In common with many horticultural periodicals and websites, we like to highlight a ‘Plant of the Month’. However, with our climate changing so rapidly as witnessed by the past few mild, wet winters, how do you chose such a plant; should it be one that we would usually expect to flower in the month in question, or one that is actually flowering that month, even though we would not normally associate it with that month?
A few years ago, at another HPS Group’s Day Conference I listened to a fascinating talk entitled ‘When will it flower?’. After an hour, our very erudite lecturer’s conclusion was basically ‘we don’t know’! I was reminded of this when recently, at the request of his son and daughter, I have been removing plants from our senior member, David Barnes’, garden. As many of you know he has recently moved to live with his son, and as the fate of the garden is not known, they were keen that some of David’s plants should be rescued. On March 2nd, the friend who was helping me, came bearing a huge clump of Paeonia mlokosewitschii – ‘Molly the Witch’ to you & me – about 15’’ tall, in full leaf, and covered with buds! It must have been in a very sheltered spot, as my clump at home – an earlier gift from David – was only just peeping through the ground.
In other years, when we have been preparing to create an exhibit at Harrogate Spring Flower Show, there has always been the agonising problem, what will be in flower for the Show? As you know, we aim to use as many plants as possible that belong to members, but as amateur gardeners we do not have the facilities of the professional exhibitors who can put their plants into cold storage and then on a pre-planned day, bring them out into a controlled temperature to ensure that the plants flower just in time for the Show. Not that this always works.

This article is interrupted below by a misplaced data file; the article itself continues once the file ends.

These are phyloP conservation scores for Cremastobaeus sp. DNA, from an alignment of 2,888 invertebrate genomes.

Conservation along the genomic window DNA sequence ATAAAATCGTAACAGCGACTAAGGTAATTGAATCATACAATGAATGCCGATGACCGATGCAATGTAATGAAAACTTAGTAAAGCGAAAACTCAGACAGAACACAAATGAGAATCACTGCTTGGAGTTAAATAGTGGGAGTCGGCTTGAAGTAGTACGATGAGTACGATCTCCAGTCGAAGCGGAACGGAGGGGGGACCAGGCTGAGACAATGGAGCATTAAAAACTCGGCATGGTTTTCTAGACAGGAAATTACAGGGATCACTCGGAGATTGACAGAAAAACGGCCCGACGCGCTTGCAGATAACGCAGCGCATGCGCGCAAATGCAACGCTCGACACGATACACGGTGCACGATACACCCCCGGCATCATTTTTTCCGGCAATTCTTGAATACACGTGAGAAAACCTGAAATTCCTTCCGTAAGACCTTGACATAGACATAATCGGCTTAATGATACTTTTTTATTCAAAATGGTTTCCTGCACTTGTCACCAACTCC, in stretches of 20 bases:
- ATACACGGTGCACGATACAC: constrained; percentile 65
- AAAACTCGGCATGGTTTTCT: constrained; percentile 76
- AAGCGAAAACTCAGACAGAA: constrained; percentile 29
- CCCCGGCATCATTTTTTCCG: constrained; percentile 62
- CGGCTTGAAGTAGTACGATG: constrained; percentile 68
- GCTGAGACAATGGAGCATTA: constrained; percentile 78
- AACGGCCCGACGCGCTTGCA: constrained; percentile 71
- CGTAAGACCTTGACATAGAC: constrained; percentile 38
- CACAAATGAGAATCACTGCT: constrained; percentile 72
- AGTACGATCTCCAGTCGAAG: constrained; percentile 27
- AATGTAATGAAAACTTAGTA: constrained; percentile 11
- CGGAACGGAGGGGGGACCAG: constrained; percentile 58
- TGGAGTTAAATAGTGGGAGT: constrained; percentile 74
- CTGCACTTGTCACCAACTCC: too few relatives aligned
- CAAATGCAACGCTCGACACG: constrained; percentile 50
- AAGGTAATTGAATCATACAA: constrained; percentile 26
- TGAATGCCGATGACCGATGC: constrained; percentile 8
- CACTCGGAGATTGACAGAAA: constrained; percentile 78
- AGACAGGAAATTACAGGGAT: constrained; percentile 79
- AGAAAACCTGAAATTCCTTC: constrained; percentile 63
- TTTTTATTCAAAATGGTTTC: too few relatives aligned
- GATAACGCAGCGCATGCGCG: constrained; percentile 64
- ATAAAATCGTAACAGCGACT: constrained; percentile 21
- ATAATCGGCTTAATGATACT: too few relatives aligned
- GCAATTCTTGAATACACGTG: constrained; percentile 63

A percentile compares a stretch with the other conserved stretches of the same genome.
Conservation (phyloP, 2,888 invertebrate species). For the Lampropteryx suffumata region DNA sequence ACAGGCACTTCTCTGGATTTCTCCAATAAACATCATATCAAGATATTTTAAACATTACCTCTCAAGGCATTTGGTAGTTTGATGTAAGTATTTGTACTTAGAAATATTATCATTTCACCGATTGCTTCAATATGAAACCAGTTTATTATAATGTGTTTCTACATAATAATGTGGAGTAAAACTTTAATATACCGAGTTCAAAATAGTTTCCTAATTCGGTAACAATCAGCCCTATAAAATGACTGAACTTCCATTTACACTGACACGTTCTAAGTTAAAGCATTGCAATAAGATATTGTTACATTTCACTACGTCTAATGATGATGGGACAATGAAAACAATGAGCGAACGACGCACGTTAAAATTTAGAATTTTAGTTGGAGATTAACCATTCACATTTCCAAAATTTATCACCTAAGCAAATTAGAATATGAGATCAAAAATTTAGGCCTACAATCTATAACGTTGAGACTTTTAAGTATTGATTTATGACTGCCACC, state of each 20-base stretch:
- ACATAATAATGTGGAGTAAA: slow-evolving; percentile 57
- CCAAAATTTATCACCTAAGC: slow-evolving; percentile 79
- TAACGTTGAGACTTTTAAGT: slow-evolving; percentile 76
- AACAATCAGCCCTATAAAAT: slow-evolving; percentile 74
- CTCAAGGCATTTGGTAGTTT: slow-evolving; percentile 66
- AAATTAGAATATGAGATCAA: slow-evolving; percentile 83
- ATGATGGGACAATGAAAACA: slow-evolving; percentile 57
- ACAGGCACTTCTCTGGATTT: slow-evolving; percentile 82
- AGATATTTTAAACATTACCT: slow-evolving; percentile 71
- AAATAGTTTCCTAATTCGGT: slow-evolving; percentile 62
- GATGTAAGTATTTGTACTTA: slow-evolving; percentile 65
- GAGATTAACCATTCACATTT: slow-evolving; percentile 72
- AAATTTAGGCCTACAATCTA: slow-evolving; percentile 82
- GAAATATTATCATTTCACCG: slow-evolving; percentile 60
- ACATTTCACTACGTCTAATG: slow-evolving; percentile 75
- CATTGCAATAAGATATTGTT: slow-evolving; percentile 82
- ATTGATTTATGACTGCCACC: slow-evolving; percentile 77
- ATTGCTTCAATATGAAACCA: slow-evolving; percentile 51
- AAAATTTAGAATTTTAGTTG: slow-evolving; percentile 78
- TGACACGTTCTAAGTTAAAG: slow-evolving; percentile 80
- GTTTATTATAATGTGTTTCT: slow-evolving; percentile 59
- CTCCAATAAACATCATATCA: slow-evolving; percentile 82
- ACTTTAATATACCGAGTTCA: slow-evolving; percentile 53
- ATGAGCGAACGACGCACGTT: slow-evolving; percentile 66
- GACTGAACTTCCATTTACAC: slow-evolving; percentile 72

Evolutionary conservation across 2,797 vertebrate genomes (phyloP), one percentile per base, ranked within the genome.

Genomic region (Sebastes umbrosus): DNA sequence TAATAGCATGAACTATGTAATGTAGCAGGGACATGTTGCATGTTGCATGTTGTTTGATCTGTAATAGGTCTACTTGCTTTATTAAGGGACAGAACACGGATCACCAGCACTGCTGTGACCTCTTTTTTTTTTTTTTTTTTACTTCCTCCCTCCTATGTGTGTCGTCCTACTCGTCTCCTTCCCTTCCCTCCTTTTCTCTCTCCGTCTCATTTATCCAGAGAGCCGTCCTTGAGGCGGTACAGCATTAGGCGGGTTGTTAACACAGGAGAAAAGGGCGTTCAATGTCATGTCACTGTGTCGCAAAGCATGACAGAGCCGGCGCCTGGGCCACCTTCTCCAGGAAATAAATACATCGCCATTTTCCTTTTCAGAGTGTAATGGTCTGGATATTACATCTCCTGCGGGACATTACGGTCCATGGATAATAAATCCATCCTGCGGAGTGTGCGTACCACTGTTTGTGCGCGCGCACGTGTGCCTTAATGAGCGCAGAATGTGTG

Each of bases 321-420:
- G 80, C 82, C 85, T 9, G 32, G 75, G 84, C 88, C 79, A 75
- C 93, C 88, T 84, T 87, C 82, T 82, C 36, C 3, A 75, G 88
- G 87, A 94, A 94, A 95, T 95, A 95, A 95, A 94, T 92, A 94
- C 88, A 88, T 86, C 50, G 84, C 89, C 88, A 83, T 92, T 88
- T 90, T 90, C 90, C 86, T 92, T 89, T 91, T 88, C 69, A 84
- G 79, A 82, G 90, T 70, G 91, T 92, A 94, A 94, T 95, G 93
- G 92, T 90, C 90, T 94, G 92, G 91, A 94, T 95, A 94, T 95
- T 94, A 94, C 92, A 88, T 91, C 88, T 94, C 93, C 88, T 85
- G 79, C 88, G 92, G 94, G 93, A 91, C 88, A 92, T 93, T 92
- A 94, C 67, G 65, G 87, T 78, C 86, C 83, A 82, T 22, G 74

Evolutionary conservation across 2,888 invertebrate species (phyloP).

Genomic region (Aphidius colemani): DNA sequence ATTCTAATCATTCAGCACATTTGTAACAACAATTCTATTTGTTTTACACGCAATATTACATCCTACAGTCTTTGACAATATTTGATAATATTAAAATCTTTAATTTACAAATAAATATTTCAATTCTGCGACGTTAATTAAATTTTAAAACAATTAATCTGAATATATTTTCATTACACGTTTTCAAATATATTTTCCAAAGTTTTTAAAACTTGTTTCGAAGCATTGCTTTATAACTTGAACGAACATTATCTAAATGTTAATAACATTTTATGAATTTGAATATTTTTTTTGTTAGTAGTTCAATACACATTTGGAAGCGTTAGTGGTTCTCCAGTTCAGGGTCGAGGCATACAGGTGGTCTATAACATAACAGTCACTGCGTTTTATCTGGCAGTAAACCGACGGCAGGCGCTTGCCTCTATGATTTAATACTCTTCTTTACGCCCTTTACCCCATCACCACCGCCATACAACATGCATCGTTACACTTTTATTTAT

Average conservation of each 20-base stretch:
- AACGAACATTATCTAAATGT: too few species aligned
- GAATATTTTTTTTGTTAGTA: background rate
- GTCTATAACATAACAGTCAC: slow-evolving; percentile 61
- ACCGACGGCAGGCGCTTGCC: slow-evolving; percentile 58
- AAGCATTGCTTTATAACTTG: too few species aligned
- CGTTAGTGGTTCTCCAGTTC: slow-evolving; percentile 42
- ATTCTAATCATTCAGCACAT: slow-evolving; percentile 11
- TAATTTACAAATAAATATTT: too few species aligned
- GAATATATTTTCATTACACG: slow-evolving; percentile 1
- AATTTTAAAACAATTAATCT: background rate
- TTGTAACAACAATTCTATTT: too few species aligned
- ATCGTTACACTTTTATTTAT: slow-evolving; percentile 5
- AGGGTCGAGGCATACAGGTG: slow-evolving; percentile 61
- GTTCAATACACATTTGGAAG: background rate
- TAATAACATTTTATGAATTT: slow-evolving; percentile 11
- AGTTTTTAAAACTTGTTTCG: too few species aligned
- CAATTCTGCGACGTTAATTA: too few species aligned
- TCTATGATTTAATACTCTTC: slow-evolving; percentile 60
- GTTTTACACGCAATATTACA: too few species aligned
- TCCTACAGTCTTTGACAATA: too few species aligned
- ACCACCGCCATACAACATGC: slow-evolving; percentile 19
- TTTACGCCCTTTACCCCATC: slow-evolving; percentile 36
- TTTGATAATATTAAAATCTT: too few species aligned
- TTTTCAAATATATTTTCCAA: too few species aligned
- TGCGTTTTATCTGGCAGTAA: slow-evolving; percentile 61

In 2009, I was absolutely thrilled when, for the first time, one of my plants was used on our stand at Harrogate. It was Epimedium ‘Lilafee’ (fig.1) and was completely smothered with dainty mauve flowers. Being shallow rooted it had transplanted very easily, without disturbance, only a day or two before the Show. It was a bit of a squeeze to fit it in to the top of a 3lt pot, and I rather begrudged all the compost that I had to use to fill the pot, but no matter, it looked stunning on the stand and created a lot of interest and admiring comments.
As we were doing Chelsea the following year, it was decided that it would be sent, along with various other plants that wouldn’t normally flower towards the end of May, to a nursery in Norfolk who had agreed to look after them, holding them back or bringing them on, as appropriate, so that they would flower for Chelsea. However, not even the professionals get it right, and by the time we got to Chelsea, ‘Lilafee’ was well past her best and never made it onto the stand.
Although not not for use at the Show, each year at this time, I hope that my Amelanchier lamarckii (fig.2) will be in flower to use as part of the Easter flowers at church. Of course this is not helped by Easter being such a ‘movable feast’, but I think in the more than 10 years that I have had it in the garden, I have managed to use it just once, possibly twice at the most. It really could do with pruning, but I am reluctant to do so as I am always confident that next year will be the one, and I will be able to cut lovely long branches of the delicate white flowers. This year with, as I write this, just over a week to go to Easter, it looks as if it may be just about right, but of course, thanks to Coronavirus, there will not be an Easter service at church. C’est la vie! However, if I were asked to make a choice, it would still be a contender, in my mind, for ‘Plant of the Month’ for April.
How often have we said, when walking round our gardens with friends, ‘you should have seen it last week’ or ‘in a day or two that will be lovely’? No matter how we try to control nature, in the end plants will do what they want, but surely it is one of the great pleasures of gardening that there is always something to look forward to.
Images courtesy of HPS Image Library